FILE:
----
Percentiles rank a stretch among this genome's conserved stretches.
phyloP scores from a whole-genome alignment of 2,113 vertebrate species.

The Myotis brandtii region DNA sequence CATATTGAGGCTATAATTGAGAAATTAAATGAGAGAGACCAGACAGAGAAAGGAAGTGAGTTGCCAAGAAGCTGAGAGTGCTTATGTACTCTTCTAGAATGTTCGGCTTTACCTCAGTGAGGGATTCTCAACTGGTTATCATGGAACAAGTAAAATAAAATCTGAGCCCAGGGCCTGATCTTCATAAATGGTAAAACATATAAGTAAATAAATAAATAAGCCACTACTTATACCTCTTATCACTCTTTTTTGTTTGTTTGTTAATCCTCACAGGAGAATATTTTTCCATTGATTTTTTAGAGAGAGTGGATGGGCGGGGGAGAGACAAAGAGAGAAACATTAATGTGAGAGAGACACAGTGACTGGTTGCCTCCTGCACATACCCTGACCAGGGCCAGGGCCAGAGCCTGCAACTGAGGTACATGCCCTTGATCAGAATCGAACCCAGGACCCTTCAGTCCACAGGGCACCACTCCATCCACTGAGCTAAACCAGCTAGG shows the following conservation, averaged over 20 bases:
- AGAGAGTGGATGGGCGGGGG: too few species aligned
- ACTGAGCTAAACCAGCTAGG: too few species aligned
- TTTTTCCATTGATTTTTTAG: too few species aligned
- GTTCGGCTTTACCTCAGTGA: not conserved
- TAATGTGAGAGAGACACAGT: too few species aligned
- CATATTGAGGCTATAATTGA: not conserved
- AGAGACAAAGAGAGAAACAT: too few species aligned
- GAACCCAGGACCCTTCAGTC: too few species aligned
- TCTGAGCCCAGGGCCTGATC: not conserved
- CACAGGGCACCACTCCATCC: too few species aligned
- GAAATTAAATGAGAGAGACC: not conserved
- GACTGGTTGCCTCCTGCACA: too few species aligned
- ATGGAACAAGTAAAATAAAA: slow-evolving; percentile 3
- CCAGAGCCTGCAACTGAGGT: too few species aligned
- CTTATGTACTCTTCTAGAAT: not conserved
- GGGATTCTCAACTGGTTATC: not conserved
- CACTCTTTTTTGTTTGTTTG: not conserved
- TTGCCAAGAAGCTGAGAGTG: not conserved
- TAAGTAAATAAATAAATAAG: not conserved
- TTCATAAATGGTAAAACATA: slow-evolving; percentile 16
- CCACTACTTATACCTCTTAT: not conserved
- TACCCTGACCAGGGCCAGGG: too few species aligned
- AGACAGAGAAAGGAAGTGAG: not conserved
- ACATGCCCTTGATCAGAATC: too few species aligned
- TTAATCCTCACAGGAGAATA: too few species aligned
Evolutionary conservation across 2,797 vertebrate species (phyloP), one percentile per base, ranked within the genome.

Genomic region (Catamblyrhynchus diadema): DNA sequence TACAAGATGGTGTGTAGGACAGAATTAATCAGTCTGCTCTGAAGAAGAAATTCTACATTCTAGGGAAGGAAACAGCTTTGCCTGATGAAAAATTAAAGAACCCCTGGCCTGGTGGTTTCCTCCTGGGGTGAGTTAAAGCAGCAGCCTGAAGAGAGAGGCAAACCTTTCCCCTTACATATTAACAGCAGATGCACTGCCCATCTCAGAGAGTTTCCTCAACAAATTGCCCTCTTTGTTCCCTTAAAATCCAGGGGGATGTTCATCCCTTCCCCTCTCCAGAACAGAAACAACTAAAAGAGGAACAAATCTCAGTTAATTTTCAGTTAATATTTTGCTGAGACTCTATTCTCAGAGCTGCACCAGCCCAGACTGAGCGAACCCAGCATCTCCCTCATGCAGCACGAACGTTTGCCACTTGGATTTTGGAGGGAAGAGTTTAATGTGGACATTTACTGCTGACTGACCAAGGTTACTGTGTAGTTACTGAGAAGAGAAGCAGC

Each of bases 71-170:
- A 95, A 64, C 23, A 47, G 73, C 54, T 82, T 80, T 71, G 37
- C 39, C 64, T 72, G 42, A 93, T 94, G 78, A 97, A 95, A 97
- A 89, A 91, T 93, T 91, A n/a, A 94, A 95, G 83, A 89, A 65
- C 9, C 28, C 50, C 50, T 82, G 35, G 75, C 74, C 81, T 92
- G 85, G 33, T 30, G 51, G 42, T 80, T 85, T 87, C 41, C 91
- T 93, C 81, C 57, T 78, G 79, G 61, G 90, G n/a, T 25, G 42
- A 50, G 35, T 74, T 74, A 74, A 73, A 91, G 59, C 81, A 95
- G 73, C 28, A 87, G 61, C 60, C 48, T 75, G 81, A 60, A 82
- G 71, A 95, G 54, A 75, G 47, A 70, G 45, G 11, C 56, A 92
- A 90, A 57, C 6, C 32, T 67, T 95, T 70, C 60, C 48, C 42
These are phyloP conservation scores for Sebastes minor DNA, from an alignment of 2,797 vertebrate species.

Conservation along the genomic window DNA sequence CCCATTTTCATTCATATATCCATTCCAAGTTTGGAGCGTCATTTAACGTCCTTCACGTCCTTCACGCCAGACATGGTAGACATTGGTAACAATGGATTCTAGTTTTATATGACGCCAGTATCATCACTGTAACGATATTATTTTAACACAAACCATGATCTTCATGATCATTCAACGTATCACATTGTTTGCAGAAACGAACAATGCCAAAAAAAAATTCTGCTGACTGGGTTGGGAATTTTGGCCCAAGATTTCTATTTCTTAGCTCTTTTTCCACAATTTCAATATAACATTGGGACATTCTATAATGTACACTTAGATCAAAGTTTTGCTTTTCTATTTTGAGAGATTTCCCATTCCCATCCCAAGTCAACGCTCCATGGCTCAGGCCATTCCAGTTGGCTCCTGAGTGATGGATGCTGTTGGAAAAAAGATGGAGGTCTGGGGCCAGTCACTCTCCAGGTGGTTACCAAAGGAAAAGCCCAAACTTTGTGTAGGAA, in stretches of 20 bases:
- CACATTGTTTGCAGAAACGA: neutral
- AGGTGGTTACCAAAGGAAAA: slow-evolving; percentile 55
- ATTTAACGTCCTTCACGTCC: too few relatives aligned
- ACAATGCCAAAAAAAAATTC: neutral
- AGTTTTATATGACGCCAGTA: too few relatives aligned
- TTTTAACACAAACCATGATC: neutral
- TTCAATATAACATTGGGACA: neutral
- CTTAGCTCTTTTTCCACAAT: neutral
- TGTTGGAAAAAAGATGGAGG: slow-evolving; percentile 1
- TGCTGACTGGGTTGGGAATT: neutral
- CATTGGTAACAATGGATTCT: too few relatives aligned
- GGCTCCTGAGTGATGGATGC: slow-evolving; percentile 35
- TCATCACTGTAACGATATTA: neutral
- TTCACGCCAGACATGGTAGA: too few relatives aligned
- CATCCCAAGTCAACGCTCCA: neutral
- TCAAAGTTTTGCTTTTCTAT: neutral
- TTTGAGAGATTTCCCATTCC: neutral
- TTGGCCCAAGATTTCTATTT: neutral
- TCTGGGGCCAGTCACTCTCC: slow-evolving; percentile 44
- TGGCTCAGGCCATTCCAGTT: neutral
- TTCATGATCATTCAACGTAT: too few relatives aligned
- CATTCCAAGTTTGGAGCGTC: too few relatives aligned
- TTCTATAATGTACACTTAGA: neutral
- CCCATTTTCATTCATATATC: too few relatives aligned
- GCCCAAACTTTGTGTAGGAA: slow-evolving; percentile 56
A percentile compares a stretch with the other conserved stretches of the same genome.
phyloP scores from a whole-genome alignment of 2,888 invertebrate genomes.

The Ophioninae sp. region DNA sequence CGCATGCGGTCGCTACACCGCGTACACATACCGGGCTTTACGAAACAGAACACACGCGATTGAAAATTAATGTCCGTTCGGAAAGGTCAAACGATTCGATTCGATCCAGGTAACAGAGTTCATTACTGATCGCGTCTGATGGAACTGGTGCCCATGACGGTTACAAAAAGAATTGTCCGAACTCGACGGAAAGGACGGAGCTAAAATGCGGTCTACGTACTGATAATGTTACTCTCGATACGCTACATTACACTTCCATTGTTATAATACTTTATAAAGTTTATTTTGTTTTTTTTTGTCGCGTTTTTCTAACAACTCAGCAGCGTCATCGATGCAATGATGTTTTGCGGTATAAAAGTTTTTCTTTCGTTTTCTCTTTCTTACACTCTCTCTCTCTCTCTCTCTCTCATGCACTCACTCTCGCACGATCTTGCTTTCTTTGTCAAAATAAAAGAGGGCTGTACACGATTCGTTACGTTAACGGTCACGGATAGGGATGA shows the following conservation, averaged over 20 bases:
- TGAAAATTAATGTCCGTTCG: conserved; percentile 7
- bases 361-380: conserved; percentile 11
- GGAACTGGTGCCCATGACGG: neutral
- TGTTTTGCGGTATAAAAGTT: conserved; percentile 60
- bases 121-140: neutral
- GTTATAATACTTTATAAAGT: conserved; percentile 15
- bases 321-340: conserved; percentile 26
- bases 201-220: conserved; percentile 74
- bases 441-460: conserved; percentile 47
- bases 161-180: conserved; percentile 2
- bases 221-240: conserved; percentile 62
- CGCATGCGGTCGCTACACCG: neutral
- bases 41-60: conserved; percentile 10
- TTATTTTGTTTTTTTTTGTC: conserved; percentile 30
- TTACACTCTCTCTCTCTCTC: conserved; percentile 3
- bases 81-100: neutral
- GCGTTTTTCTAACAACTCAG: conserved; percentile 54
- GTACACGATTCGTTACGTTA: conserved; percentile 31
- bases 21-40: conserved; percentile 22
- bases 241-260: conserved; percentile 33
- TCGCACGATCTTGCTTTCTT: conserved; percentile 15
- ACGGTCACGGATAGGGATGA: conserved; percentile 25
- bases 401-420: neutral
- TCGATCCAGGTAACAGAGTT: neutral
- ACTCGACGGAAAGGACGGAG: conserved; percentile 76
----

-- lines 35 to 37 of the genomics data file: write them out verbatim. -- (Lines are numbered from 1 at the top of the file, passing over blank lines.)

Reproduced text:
- C 9, C 28, C 50, C 50, T 82, G 35, G 75, C 74, C 81, T 92
- G 85, G 33, T 30, G 51, G 42, T 80, T 85, T 87, C 41, C 91
- T 93, C 81, C 57, T 78, G 79, G 61, G 90, G n/a, T 25, G 42